For identification of the ZNF217 binding sites on the ENCODE arrays, we used the Tamalpais program described in Bieda et al., 2006 (22) and chose the L1 set of high confidence peaks for further analysis. Briefly, these binding sites are identified as peaks that have a minimum of 6 consecutive probes in the top 2% of all probes on the array. Only those peaks that were identified in at least two out of three biological replicates were considered to be binding sites. The human 5 kb promoter array consists of a set of two arrays encompassing a total of ~24,000 human promoters. We refer to the two arrays in the set as “promoter 1” and “promoter 2” arrays. Most promoters encompass ~5 Kb of genomic sequence tiled with a 50 mer probe every ~100 nts. Given that amplicons were ~300–500 nts in length, a binding site should be the center of a hill waveform of ~600–1000 nts in total length, for an average of 6–10 probes per binding sites. Given that the probes on the “edges” of the hill will have little amplification, we reasoned that the center four probes (~400 nts) should be well-enriched above background. Hence, we assigned a value to each promoter based on the highest mean of 4 consecutive probes, a procedure we termed “Maxfour.” To calculate these “Maxfour values”, custom software was written in Perl and bash shell (Bieda et al, manuscript in preparation). A small portion of promoters were represented by <4 probes, and hence no Maxfour value was possible; we considered analysis of these promoters to be unreliable and these promoters are assigned “−100” as a value. Further statistical exploration of this procedure will be presented elsewhere (Bieda et al., in preparation).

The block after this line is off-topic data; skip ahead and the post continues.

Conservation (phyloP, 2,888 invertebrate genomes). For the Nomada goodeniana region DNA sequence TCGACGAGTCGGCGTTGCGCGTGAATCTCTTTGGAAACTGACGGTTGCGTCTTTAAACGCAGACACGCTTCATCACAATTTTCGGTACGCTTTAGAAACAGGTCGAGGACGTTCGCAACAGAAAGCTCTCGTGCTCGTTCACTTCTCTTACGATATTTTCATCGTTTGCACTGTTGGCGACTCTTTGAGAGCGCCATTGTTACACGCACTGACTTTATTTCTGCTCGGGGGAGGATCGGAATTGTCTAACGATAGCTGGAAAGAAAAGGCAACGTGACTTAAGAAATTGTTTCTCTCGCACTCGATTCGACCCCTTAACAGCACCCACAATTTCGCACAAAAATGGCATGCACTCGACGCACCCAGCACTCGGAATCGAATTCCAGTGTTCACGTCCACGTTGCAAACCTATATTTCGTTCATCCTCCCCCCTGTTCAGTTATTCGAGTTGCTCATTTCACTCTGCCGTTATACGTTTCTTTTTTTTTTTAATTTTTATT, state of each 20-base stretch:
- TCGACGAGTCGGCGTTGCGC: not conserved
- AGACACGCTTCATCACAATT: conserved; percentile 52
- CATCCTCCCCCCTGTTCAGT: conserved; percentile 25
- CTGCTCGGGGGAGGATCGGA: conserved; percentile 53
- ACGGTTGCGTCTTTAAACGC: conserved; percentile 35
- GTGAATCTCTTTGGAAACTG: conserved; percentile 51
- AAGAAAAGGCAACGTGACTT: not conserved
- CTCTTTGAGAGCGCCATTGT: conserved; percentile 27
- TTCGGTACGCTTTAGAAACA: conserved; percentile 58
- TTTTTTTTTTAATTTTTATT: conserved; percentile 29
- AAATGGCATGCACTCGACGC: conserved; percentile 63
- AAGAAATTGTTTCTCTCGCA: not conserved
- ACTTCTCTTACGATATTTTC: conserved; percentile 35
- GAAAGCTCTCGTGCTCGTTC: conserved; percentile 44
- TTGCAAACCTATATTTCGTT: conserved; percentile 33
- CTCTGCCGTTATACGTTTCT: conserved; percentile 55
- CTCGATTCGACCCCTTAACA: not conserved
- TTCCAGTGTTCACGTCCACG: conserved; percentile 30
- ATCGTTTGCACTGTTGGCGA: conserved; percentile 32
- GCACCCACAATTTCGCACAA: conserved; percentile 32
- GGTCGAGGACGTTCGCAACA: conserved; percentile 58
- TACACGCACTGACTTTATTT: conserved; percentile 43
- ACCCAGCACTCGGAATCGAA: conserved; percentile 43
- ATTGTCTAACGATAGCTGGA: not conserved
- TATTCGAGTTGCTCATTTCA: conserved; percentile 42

Although ZNF217 is predicted to contain eight zinc fingers and thus is thought to be a DNA binding protein, its role in transcriptional regulation has not been well-characterized due to a lack of known target genes. Using the ChIP-chip approach, previous studies have identified target genes of transcription factors in a global and unbiased manner (23,24). Commonly used platforms for ChIP-chip are arrays that contain CpG islands (25), core promoters, or 5–10 kb of upstream promoter sequences (26). However, we did not know if ZNF217 binds to CpG islands or near to transcription start sites. Therefore, to initiate our studies we first needed to perform an unbiased location analysis of ZNF217 binding. For these ChIP-chip analyses, we used ENCODE oligonucleotide arrays that represent 1% of the human genome and include ~400 genes and intergenic regions (see Methods for details). Using a rabbit polyclonal antibody to ZNF217, we performed ChIP assays in three different human cancer cell lines; the MCF7 breast cancer line, the SW480 colon cancer line, and the teratocarcinoma cell line Ntera2. Our classification of a peak as a binding site on ENCODE arrays requires that the region be bound in at least two of three independent experiments (see (22)). Therefore, three biological replicate ChIP samples from each of the 3 cell lines were hybridized to ENCODE arrays (see Supplemental Table S1). After array normalization, the ZNF217 hybridization signals were divided by the total input signals to provide a fold-enrichment value for each 50 bp oligomer on the array. Sites that were bound by ZNF217 were identified with the Tamalpais Peaks program (22) at the L1 level (P< 0.0001); this requires that at least 6 oligos in a row be in the top 2% of all probes on the array. We identified a total of 61 ZNF217 binding sites in SW480 cells, 175 binding sites in MCF7 cells, and 178 binding sites in Ntera2 cells. To determine the location of the binding sites relative to the nearest gene, we used the Gencode Database (27). This analysis identified 44 genes in SW480 cells, 103 genes in MCF7 cells, and 101 genes in Ntera2 cells. We found that a significant percentage of the binding sites (39% in SW480, 41% in MCF7 and 49% in Ntera2) fell within 2 Kb upstream or downstream of the transcription start site of the nearest gene, although binding was also observed in the regions greater than 2 Kb upstream from the start site as well as within genes and in intergenic regions (Figure 1A). Although most of the binding sites covered about 500 bp to 1 kb, there was one region on the ENCODE array of more than 150 kb that was bound by ZNF217 in Ntera2 cells (Figure 1B). Because these experiments are the first to identify genomic binding sites of ZNF217 using ChIP-chip assays, we thought it was important to demonstrate the specificity of the ZNF217 antibody. Therefore, we treated Ntera2 cells with siRNAs to ZNF217 (see Figure 7 for a western blot indicating the degree to which ZNF217 protein can be reduced by the siRNA treatment) and then performed ChIP experiments using the ZNF217 antibody in the control vs the knock-down cells. Amplicons prepared from these ChIP samples were hybridized to ENCODE arrays. As shown in Figure 1B, ZNF217 binding throughout the HOXA gene cluster on chromosome 7 is greatly reduced in the cells treated with siRNAs to ZNF217. Thus, because reduction of ZNF217 RNA reduced the signals obtained in the ChIP assay, we are confident that we are identifying bona fide ZNF217 target genes.